by Kevin Donovan
With 82,000 charities in Canada and billions of dollars in revenues, philanthropy cannot help but make news. A well-run charity serves those in need and uplifts the people involved. A poorly run charity is a scandal. Both situations create headlines.
I did my first charity investigation in 2000. I looked into the National Society for Abused Women and Children. It started with a tip from someone in-the-know. The charity had been registered by the federal government on the promise it would counsel and shelter women and their children. I did some digging and found that the “National Society” was a scam from start to finish. I presented my findings to the charity’s executive director, who promptly confessed (which does not happen every day). The “National Society” had taken more than $1 million from the public and returned nothing of value. It took three years, but the authorities finally shut the charity down.
In 2002, and again this year, I probed the philanthropic world with colleague Andrew Bailey, using a database of charity financial returns we had assembled. From the investigation, we learned that there are many wonderful charities in Canada and that their stories deserve to be told. But we also learned that Canada’s charity world is a “Wild West” for scammers. While the Canada Revenue Agency and provincial authorities privately acknowledge the situation, they say they are powerless to deal with the problem. Political will is needed to watch over charities, and Ottawa is perennially silent on this matter. I’m told that legislators don’t want to ruffle the feathers of good charities, which is odd, because it’s the good charities that tell me they want to see action taken.
Public reaction to my investigative stories on charities is massive. I’ve gotten calls and emails in the thousands. Some charity leaders are prickly about the stories. They say they fear my stories will stop philanthropy, but I don’t believe that’s the case. Judging from the calls I get, people don’t want to stop giving. They just want to know which organizations use the money well.
This fall, I sensed the winds of change finally blowing through the charity world. Big charities exposed in our Star investigation admitted they were wrong. For example, both Sick Kids Foundation and World Vision have now changed their commission-based fund-raising practices. Mothers Against Drunk Driving has finally agreed it should not have claimed millions of dollars in telemarketing fees as charity; the admission will have big repercussions across the country. And the federal government has finally cracked down on charity schemes that promise they are saving the world, but in reality are selling inflated tax receipts.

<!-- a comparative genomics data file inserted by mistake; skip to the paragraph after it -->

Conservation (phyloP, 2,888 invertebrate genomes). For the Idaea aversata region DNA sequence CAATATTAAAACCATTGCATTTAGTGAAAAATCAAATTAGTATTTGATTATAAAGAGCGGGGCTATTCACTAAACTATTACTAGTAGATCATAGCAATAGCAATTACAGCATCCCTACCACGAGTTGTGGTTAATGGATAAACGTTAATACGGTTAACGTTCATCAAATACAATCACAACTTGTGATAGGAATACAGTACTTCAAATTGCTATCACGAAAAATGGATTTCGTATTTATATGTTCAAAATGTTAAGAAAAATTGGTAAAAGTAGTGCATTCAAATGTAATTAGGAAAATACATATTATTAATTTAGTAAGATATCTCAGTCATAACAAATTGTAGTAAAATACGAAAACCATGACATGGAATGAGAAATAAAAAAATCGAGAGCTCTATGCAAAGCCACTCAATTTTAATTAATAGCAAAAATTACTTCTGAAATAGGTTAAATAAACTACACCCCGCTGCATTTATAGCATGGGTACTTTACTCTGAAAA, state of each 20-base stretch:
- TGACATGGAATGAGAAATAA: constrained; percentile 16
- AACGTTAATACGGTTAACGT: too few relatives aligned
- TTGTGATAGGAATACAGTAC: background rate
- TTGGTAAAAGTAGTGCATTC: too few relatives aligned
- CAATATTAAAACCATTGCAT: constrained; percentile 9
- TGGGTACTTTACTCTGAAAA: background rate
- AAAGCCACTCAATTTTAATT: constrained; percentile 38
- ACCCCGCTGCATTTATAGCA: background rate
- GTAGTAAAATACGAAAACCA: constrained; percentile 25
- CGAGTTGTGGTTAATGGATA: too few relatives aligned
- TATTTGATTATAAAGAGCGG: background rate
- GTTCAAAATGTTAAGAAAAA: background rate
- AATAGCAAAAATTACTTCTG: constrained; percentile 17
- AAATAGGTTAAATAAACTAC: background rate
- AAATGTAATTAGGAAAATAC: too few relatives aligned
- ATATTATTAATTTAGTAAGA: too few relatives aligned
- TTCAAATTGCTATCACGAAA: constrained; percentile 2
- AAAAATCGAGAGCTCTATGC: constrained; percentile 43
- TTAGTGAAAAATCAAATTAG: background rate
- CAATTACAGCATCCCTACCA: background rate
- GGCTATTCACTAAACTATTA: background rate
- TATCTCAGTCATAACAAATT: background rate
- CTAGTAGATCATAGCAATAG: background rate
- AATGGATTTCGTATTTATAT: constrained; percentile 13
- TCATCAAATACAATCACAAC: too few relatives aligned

Most importantly, Imagine Canada, the voice of philanthropy in this country, has developed a backbone. When I did my first investigative series on charity, the predecessor group of Imagine Canada was scathing in its response, denying any problem existed in the charity world. Now, with a different boss and mission, Imagine is talking tough about people who abuse the trust of well meaning donors.
There’s lots of journalism to be done on the subject of philanthropy, but few reporters write about charity – the good and the bad. I don’t know why. I suspect that situation might change if editors realized that a single charity story draws over 500 responses from readers.
Read “$1.4 billion tax scams nail donors“and “MADD charity mends its ways“
Kevin Donovan was a panelist at the sold-out event The Charitable Sector and the Media: Accountability and Reporting, co-presented by the Canadian Journalism Foundation and Imagine Canada, which took place in Toronto in October, 2007.
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